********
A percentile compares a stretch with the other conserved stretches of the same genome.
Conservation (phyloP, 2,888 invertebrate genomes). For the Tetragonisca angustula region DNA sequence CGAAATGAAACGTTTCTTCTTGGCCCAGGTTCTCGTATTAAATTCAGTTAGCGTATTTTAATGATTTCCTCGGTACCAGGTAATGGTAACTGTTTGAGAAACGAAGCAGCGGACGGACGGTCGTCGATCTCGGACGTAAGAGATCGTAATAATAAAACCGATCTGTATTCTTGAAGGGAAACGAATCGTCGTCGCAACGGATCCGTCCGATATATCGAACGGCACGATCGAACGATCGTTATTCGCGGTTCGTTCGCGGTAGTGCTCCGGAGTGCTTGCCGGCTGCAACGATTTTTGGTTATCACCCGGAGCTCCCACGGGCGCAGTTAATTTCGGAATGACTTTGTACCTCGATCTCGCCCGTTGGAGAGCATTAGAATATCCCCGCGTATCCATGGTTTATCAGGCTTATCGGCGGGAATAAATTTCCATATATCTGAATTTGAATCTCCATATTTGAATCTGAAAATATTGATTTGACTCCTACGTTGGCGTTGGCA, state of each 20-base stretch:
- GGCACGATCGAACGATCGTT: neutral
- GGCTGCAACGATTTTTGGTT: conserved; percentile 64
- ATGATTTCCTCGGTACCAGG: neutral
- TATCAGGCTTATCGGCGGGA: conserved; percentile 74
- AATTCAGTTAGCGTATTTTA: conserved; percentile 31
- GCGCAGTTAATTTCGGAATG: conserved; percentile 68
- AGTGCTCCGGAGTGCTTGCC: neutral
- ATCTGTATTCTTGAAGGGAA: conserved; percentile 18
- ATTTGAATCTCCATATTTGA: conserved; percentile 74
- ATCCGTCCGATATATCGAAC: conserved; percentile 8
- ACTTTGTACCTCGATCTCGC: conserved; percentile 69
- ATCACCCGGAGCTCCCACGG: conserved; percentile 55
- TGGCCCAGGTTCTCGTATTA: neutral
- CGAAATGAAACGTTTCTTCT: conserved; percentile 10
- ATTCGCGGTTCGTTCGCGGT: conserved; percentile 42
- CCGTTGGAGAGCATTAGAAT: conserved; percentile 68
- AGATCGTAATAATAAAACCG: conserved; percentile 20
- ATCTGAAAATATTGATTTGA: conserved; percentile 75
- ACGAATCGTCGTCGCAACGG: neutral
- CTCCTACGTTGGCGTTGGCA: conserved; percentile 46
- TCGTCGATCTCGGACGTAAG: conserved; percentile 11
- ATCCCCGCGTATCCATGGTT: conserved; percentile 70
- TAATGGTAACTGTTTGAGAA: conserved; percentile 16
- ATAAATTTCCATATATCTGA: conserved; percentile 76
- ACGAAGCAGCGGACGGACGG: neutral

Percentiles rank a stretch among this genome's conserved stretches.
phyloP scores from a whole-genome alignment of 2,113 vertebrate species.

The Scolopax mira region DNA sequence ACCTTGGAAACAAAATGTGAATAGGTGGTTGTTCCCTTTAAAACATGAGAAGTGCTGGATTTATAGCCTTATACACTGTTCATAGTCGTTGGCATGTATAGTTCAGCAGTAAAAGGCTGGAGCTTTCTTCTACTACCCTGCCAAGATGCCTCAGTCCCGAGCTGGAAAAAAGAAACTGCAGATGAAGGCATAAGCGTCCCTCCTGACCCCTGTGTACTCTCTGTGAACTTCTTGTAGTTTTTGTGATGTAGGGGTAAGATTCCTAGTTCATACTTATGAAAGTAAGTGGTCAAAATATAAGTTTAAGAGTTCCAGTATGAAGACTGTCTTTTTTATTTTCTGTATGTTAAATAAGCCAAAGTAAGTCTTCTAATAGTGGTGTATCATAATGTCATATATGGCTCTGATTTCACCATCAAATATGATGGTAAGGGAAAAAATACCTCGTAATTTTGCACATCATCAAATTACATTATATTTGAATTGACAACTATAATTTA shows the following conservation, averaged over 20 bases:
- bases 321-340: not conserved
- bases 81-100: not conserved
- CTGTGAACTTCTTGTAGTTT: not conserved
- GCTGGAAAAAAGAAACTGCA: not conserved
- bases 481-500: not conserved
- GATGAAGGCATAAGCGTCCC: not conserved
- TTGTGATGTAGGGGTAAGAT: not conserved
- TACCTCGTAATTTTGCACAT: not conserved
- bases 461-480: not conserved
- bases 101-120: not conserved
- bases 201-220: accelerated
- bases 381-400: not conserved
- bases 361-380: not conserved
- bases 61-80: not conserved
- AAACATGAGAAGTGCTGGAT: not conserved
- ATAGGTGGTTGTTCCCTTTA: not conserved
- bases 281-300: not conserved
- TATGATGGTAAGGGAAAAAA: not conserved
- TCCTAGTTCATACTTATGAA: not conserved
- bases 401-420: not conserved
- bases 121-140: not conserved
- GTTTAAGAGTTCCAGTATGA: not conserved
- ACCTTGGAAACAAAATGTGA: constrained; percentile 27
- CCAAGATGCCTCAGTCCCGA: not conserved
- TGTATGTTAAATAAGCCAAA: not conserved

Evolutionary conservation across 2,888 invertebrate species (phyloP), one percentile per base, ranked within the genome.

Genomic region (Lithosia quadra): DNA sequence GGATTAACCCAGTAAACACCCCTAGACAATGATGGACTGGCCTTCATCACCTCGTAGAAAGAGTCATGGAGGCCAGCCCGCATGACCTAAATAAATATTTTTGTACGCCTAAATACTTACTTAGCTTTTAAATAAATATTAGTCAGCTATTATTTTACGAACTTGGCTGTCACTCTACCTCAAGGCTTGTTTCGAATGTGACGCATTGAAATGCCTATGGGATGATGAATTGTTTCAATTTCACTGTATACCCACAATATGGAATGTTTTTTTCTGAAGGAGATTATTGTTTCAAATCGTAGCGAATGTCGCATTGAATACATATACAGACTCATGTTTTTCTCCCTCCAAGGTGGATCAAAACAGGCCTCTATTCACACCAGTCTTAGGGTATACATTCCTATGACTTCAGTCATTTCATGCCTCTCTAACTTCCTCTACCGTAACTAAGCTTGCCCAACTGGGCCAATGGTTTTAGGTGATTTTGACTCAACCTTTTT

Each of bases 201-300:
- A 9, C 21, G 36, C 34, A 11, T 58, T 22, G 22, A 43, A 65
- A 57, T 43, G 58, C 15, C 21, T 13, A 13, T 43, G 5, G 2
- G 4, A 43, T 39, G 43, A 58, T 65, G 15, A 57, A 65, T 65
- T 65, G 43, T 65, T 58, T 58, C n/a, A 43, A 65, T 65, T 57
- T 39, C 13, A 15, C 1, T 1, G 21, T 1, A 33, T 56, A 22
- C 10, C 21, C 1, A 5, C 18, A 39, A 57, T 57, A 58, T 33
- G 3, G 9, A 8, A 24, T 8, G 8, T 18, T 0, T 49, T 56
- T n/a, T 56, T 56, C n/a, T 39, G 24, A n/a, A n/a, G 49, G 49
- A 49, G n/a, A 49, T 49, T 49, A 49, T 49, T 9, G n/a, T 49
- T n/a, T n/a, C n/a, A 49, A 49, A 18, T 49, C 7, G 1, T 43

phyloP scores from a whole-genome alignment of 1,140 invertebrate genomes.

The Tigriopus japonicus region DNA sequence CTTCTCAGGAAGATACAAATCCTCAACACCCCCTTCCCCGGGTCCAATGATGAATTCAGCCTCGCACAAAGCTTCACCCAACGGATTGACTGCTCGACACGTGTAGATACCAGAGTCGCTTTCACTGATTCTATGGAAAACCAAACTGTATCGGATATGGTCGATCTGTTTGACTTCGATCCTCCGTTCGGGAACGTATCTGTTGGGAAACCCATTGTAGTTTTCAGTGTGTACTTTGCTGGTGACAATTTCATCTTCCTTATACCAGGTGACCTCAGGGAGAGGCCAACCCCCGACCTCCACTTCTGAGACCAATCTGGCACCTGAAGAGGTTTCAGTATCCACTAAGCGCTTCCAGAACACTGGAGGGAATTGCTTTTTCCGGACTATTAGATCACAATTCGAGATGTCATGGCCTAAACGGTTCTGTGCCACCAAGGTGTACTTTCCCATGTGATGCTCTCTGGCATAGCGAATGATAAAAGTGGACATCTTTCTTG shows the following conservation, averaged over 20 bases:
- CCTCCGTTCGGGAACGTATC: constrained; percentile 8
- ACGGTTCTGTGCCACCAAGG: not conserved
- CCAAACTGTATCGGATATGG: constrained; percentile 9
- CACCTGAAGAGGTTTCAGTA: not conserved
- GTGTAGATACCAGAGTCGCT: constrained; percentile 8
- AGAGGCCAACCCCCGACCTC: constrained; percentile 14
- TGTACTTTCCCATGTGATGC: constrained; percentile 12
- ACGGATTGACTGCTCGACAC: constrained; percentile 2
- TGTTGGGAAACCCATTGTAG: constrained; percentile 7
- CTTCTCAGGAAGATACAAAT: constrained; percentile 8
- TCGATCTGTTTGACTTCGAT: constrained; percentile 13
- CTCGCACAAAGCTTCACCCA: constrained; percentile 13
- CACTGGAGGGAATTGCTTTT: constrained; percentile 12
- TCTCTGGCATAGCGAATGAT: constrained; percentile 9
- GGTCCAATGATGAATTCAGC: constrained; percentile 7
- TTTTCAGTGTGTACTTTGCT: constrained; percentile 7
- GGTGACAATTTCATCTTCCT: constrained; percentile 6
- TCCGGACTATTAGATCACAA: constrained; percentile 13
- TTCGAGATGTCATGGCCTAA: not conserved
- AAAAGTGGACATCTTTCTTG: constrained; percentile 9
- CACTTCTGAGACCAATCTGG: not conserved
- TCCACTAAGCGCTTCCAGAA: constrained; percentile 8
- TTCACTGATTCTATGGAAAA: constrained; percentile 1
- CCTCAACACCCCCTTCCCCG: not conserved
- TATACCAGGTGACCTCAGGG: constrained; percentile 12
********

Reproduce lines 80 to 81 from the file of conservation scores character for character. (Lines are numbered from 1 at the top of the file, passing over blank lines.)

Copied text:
- CTTCTCAGGAAGATACAAAT: constrained; percentile 8
- TCGATCTGTTTGACTTCGAT: constrained; percentile 13